Imagineering and Other Retirement Goals

When you think of retirement, what do you think of? Even better, what
do you think you might actually need in order to retire?

Does the list look something like this?

 A big pot of money
 A continuous income
 A fully paid house
 Less expenses
 Sun, sand, water
 A 1971 Hemi Cuda

(Ok, ok…the last one is mine. Indulge me a little, I’ve wanted one since I
was 9 years old.)

I’ll bet the rest of the list may look familiar though. Maybe worded or
expressed differently, but the themes probably resonate to one degree
or another.

If so, what exactly is a big pot of money? Whatever number just popped
into your head, are you sure its enough? Is it more than you need and
thus actually unnecessary for you to retire well? Do you know?

What about continuous income, or less expenses? How much income
and what level do you need those expenses to get to?

Are you sensing a theme here?

For any plan to be successful, you need clear measurable objectives that
you can track and be accountable to achieve.

You also need the ability to get creative to make the plan meet your
goals. More on that in a little bit.

Whenever I’ve coached people on their retirement plan, I always have
them start with some “Imagineering” and answer the question, “what
does your retirement look like?”

You get all types of answers here.

 I want peace and quiet on a sun-drenched beach
 I want to stay in my house and be near my family
 I want to have a boat and sail as much as I can
 I want to travel and see the world
 I want to be the guitar player in a Motorhead cover band

(Ok, ok!…Yes. The last one is mine again. Stop judging me. Sheesh!)

Whatever that answer is, I always follow it with some questions.

  1. What do you think that life would cost?
  2. What do we have to start with today?
  3. When would you like that life to start?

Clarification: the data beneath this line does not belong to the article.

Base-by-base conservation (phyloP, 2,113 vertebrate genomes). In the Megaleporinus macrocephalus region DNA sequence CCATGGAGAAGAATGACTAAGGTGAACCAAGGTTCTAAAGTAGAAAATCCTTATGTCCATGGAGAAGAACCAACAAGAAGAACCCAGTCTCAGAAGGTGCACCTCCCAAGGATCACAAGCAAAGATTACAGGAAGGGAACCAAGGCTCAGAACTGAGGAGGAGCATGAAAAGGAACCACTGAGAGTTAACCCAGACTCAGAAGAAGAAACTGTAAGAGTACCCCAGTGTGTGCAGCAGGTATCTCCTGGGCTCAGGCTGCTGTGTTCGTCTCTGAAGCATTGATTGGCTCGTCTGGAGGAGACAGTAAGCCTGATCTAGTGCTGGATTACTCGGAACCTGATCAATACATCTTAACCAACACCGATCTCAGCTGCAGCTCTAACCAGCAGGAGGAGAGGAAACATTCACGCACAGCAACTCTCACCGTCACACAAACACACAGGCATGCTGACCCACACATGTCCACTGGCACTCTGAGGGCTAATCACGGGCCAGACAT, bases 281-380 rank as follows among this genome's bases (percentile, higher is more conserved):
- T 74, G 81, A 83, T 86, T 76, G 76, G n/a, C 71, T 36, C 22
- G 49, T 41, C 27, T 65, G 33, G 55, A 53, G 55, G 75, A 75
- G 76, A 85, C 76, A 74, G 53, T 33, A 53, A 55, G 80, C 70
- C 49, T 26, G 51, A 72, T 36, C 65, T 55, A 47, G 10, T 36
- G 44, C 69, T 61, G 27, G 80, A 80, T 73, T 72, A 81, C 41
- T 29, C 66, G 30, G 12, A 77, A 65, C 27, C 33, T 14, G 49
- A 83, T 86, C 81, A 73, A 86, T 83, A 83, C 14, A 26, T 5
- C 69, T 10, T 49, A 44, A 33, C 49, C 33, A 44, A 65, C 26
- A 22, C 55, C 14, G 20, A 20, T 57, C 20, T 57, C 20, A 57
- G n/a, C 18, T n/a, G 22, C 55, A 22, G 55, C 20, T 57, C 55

The question everyone struggles with is the first one.

No matter what their answer is to it, I challenge them on it.

The rule of thumb figure of using a percentage of current expenses that
most advisors use to calculate this answer is often way off of actual
requirements. Also, this is pretty much where the advisors plan and
questions end.

For me, we’re just getting started.

Let’s park the cost figure, and even time aspect for a second, and we can
come back to it. I have some questions that may impact both favorably.

How set are you on retiring in the home you occupy now? Would you
ever consider selling your home and moving to a lower cost area so that
you can invest some of your equity?

Do you have things you’d like to do in your retirement that requires
access to certain things…water, a city, forests, mountains, solitude,
family members, or the hustle and bustle of a downtown?

Are you on your own or married? Are there dependents to consider?

What net assets (cash and non-cash) and income streams do you have to
start with now? What is the return/growth rate you’re currently getting
on those assets? (You’d be surprised how many people have no idea the
answer to this)

How much are you contributing to your investments per year on
average? At the current growth rate, what would they be worth when
you plan to retire? Would all of your current assets be included in that
number, or would some no longer be there? If so, how much value do